Market Outlook: Simple Indicator Could be Invaluable in This Market Environment

Last week, stock prices reacted to the news. Stock picking could become more important as the market reaches new highs, and one technical indicator could be helpful to traders looking to avoid downside surprises.

It Is Becoming a Market of Stocks

Fed chair nominee Janet Yellen confirmed that quantitative easing and low interest rates should continue for the foreseeable future. Traders seem to believe this is good news, and SPDR S&P 500 (NYSE: SPY) gained 1.56% last week.

The ETF has now closed up six weeks in a row. SPY has had a winning streak of this length 15 times in the past 20 years. In the short term, this winning streak offers us little information. The next week closed up seven times and lower eight times. Longer term, SPY was up six months later 80% of the time.

The winning streak is interesting, but in the long run, stock prices are driven by earnings, and the trend in earnings is likely to determine whether prices are higher or lower six months from now.

Earnings season came to an unofficial end when Wal-Mart (NYSE: WMT) reported last week. On this front, the results were mixed. Among the large-cap stocks in the S&P 500, Standard & Poor's reports 66.59% beat earnings estimates, the best beat rate in at least six quarters.

For the broader market, according to Bespoke Investment Group, only 58.6% of 2,268 companies beat expectations. Bespoke noted, "Since the bull market began in March 2009, this is the second worst earnings beat rate we've seen. Only Q1 of this year was worse."

This mixed picture is typical of the challenge confronting investors. Success requires sifting through data that can be conflicting to find what matters the most to traders at any particular time. This week, earnings seemed to drive the price action in specific stocks, but the general trend in the market may have been set by comments from Yellen, the woman who will replace Ben Bernanke as head of the Federal Reserve.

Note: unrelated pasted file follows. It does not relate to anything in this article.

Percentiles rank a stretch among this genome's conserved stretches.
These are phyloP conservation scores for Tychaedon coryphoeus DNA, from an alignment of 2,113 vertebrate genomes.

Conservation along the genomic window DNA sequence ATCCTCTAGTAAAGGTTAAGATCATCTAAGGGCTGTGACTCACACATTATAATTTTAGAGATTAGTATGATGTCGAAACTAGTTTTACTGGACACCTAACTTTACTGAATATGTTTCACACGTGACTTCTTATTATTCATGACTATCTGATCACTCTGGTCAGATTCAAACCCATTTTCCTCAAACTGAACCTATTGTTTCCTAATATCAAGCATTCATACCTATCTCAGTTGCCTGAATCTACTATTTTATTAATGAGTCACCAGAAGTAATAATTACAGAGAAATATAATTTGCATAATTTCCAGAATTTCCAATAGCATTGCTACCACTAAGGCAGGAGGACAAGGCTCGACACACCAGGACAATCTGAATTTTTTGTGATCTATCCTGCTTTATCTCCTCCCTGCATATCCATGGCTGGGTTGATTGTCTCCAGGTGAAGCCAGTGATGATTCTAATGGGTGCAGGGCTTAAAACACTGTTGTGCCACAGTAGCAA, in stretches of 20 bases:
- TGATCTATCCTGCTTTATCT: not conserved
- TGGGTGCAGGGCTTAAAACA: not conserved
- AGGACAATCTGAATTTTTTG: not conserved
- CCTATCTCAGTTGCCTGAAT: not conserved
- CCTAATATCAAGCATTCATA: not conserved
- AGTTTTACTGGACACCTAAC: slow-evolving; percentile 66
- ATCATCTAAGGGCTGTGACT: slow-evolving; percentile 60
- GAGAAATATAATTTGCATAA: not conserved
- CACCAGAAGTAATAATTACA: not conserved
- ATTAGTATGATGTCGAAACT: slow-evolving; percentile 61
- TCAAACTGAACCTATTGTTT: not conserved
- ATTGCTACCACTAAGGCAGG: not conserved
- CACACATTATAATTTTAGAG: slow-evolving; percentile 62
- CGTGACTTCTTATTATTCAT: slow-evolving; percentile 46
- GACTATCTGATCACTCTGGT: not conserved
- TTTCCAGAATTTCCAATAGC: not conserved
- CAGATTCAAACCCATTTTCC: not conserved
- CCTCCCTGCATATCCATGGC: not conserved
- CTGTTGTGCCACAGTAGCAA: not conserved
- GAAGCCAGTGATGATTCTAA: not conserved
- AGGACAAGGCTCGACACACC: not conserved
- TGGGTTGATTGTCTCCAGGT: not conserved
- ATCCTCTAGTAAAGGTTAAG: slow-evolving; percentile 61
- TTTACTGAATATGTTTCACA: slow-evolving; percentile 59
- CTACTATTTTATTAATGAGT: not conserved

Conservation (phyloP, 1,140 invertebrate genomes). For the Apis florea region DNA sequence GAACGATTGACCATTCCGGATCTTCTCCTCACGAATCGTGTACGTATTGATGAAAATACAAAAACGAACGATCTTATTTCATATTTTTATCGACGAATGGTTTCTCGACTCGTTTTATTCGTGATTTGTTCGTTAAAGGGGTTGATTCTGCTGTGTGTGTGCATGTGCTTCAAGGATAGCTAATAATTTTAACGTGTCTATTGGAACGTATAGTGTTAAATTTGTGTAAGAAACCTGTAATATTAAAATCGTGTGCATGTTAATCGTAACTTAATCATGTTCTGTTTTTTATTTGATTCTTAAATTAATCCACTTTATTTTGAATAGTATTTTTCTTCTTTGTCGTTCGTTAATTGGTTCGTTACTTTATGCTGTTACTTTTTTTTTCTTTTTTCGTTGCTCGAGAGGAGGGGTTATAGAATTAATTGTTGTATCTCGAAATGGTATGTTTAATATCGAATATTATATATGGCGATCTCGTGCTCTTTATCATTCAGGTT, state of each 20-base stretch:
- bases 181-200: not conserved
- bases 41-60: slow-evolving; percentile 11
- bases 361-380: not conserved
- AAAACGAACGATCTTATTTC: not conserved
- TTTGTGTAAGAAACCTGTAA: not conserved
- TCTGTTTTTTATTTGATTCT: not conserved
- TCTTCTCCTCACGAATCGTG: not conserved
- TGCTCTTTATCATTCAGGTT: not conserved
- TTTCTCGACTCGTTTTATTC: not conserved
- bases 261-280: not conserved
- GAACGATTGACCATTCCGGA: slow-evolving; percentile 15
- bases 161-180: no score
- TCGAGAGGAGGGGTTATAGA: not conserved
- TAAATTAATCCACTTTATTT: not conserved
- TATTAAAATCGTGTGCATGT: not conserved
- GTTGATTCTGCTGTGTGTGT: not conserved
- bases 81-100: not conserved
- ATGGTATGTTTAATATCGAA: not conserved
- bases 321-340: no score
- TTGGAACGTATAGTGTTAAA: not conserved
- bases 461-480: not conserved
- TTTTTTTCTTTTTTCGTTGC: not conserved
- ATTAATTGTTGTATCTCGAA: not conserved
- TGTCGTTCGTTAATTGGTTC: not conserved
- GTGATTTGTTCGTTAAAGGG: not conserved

Yellen is expected to be much like Bernanke from the perspective of investors. As she explained in testimony to the Senate, interest rates should remain low and quantitative easing will continue in an effort to lower unemployment.

This environment is generally good for companies, and earnings are likely to continue drifting higher, but in an unpredictable way. Investment success will most likely come from getting the larger trend right and being in the best stocks. Relative strength (RS) can be a valuable tool in this market environment.

Cisco Systems (NASDAQ: CSCO) missed estimates and fell more than 10% the day after the announcement. Prior to the announcement, RS indicated the stock was weak and should be avoided.

CSCO Chart

Boeing (NYSE: BA) has been a leader in RS, and the stock jumped when the company beat expectations in the most recent quarter.

BA Chart

For now, the stock market is bullish. However, not all stocks are bullish. Many traders are hoping for a turnaround in J. C. Penney (NYSE: JCP), but they have been disappointed all year, and RS indicates they are likely to continue to be disappointed.

JCP Chart

We are in one of those markets where stock pickers can earn large rewards. It could be best to stick with stocks with high RS because these are the ones that are leading the market. Bottom-fishing might be appealing, but it is not usually profitable in a bull market.

RS Also Highlights Weakness in Gold

SPDR Gold Shares (NYSE: GLD) was almost unchanged last week, closing up only $0.04 on the week. RS has been bearish on GLD all year and remains far from a buy signal.

GLD Chart

ETFs tracking mining stocks are also on RS sell signals. We should expect the miners to turn up ahead of the metal. In a true bull market for gold, we would expect to see miners and metals showing high RS.

Investors worried about inflation could consider adding to their positions in GLD since the downside appears to be limited. However, from a trading perspective there is no reason to consider GLD a buy.

This Week's News

Inflation will be in the headlines next week, but there is little likelihood of a surprise.

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